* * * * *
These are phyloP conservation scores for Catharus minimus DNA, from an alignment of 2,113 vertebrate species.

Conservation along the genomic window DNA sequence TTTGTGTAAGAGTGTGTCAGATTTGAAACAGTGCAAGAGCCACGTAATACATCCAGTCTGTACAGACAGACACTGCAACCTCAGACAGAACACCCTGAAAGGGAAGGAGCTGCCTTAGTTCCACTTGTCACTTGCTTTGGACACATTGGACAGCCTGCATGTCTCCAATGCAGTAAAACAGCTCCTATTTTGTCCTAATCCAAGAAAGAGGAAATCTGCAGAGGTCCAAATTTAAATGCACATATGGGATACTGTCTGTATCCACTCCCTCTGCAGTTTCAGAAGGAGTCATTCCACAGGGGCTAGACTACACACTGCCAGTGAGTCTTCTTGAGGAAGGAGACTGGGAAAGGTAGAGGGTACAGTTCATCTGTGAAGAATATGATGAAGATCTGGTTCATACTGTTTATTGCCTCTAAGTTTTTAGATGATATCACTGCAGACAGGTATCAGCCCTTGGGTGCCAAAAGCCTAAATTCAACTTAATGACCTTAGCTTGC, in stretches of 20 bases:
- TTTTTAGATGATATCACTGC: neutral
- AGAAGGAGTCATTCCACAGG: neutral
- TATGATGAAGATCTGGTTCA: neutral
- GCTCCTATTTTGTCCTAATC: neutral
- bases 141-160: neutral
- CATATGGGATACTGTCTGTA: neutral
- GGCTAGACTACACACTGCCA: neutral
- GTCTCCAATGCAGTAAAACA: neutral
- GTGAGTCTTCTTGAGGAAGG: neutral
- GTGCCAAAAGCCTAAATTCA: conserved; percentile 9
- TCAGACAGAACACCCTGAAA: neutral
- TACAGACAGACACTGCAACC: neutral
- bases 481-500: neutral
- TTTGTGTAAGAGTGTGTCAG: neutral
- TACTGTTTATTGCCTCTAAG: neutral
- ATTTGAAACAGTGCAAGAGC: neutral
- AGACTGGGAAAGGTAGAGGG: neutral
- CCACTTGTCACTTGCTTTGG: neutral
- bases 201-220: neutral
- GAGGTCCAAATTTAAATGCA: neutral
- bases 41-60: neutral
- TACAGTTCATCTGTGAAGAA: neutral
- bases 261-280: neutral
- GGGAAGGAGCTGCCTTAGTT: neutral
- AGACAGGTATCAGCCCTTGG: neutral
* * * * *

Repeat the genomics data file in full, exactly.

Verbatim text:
These are phyloP conservation scores for Catharus minimus DNA, from an alignment of 2,113 vertebrate species.

Conservation along the genomic window DNA sequence TTTGTGTAAGAGTGTGTCAGATTTGAAACAGTGCAAGAGCCACGTAATACATCCAGTCTGTACAGACAGACACTGCAACCTCAGACAGAACACCCTGAAAGGGAAGGAGCTGCCTTAGTTCCACTTGTCACTTGCTTTGGACACATTGGACAGCCTGCATGTCTCCAATGCAGTAAAACAGCTCCTATTTTGTCCTAATCCAAGAAAGAGGAAATCTGCAGAGGTCCAAATTTAAATGCACATATGGGATACTGTCTGTATCCACTCCCTCTGCAGTTTCAGAAGGAGTCATTCCACAGGGGCTAGACTACACACTGCCAGTGAGTCTTCTTGAGGAAGGAGACTGGGAAAGGTAGAGGGTACAGTTCATCTGTGAAGAATATGATGAAGATCTGGTTCATACTGTTTATTGCCTCTAAGTTTTTAGATGATATCACTGCAGACAGGTATCAGCCCTTGGGTGCCAAAAGCCTAAATTCAACTTAATGACCTTAGCTTGC, in stretches of 20 bases:
- TTTTTAGATGATATCACTGC: neutral
- AGAAGGAGTCATTCCACAGG: neutral
- TATGATGAAGATCTGGTTCA: neutral
- GCTCCTATTTTGTCCTAATC: neutral
- bases 141-160: neutral
- CATATGGGATACTGTCTGTA: neutral
- GGCTAGACTACACACTGCCA: neutral
- GTCTCCAATGCAGTAAAACA: neutral
- GTGAGTCTTCTTGAGGAAGG: neutral
- GTGCCAAAAGCCTAAATTCA: conserved; percentile 9
- TCAGACAGAACACCCTGAAA: neutral
- TACAGACAGACACTGCAACC: neutral
- bases 481-500: neutral
- TTTGTGTAAGAGTGTGTCAG: neutral
- TACTGTTTATTGCCTCTAAG: neutral
- ATTTGAAACAGTGCAAGAGC: neutral
- AGACTGGGAAAGGTAGAGGG: neutral
- CCACTTGTCACTTGCTTTGG: neutral
- bases 201-220: neutral
- GAGGTCCAAATTTAAATGCA: neutral
- bases 41-60: neutral
- TACAGTTCATCTGTGAAGAA: neutral
- bases 261-280: neutral
- GGGAAGGAGCTGCCTTAGTT: neutral
- AGACAGGTATCAGCCCTTGG: neutral